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Graphic body-camera video shows South Carolina deputy shoot man inside his own home

The 62-year-old was "was shot four times through the window of his own front door," the man's lawyer said.

Graphic body-camera video released by a South Carolina sheriff's office shows a deputy shoot a man inside his own home through a window pane next to the man's front door.

Footage from the deputy's body camera conflicts with the Greenville County Sheriff's Office's original contention that the man, identified by his lawyer as Dick Tench, 62, was shot after he opened his door and pointed a gun at the deputy, the man's lawyer said Tuesday. The lawyer said Tench was shot four times.

The deputy, whose name has not been released, was responding to what police thought was a medical alarm when he was dispatched to Tench's home in Simpsonville at about 11:54 on June 14, the sheriff's office said in a video posted Monday on the office's YouTube account.

The body-camera footage in the video shows a man appear in a window next to the house's front door.

"According to the deputy, after noticing the man inside, he illuminates him with his flashlight, and as he did so, the man who was initially walking away from the front door, turned and pointed his gun at him," Sheriff's Office Capt. Tim Brown said in a video on YouTube that includes the body-camera footage.

"In an effort to defend himself against the perceived threat, the deputy fired his issued weapon as he retreated off the porch and subsequently struck the individual multiple times," Brown said.

The video shows that after the deputy fires shots, he orders Tench to throw his gun outside. Tench asks who he is, and tells him he has been shot.

The deputy answers that he is with the sheriff's office, and is there because "we got an alarm call."

"Oh, my God, call the cops please," Tench answers.

"I am the cops," the deputy responds.

The deputy then enters the house as Tench's wife walks down the stairs near the entryway exclaiming, "Oh my God!"

The deputy asks Tench where the gun is, and Tench, who is on his knees, points to a handgun behind him.

"What’s wrong with you man," Tench asks the deputy, as he bleeds through his shirt, the video shows.

"You pointed a gun at me, man," the deputy answers.

"You’re in my house ... I saw lights, and I heard the doorbell ring, and I got my gun. I’m a concealed-weapons guy. Get the ambulance here, I’m going to die, hurry," Tench says. "You came to my house at 12 o'clock at night, I’m sleeping. Goddamn, I've got to protect my house. Oh my God, get the ambulance right now, I’m going to die."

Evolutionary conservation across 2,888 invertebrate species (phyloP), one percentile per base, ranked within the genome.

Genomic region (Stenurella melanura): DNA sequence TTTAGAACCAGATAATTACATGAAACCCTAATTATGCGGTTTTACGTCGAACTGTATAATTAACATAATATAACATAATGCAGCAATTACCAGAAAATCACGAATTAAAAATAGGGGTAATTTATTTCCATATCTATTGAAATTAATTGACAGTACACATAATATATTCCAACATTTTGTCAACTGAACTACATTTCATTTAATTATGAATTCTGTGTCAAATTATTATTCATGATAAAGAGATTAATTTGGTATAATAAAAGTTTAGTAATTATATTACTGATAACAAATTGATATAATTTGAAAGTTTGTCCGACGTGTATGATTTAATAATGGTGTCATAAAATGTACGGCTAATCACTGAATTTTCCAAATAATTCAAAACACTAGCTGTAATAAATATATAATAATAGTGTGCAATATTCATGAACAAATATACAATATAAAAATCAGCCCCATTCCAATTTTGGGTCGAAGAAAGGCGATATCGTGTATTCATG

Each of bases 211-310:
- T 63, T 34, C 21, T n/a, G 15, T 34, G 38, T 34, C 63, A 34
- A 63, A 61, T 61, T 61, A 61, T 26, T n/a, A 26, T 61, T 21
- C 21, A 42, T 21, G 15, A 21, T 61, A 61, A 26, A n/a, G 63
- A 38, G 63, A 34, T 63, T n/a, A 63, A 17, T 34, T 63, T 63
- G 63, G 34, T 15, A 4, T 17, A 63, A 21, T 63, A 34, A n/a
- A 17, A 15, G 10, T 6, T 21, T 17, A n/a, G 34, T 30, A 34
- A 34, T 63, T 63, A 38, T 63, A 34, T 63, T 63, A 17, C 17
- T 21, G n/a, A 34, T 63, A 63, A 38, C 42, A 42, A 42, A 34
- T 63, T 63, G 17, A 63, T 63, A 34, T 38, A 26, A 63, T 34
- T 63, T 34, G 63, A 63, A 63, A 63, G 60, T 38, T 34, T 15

"OK, we’re not going to talk about this right now, we’re going to focus on keeping you alive, so take some deep breaths, and you’re going to be OK, alright," the deputy says as he tapes up Tench's wounds.

Tench seems confused when the deputy tells him he was responding to an alarm call. "We don't have an alarm," Tench answers.

In the video, Sheriff's Capt. Brown said that before the deputy went to the house, both the alarm company and 911 dispatchers tried to contact the homeowner, but were unable to. He said it was later determined that the panic alarm was received from a cellphone medical assistance application from someone inside the home, but there had not been an immediate emergency.

Tench's attorney, Beattie Ashmore, told NBC News on Tuesday that after the shooting, the sheriff's office had a press conference and a Facebook post was up "for weeks" which said "Dick opened the door and aimed at the deputy."

"Obviously that did not happen as we now know from the body-cam footage," Ashmore said.

NBC News reached out to the sheriff's office for comment about the discrepancy in the account of the shooting but did not immediately hear back.

Tench, who was taken to the hospital after the shooting, has had a bullet removed from his aorta through his back, and a "bullet in his pelvis will remain," Ashmore said. He was also grazed in his forearm and back, but he is recovering, the lawyer said.

Lt. Ryan Flood, public information officer for the sheriff's department, said the office is conducting an internal investigation "to determine whether the deputy's actions were consistent with the strict guidelines and standards set forth in the sheriff’s office policy." The South Carolina State Law Enforcement Division is also investigating. A Smith & Wesson pistol was found at the scene.

The deputy involved in the shooting is on administrative leave, NBC affiliate WYFF in Greenville reported.

CORRECTION (July 30, 2019, 5:35 p.m. ET): An earlier version of this article misspelled the name of the man shot by the officer. His name is Dick Tench, not Trench.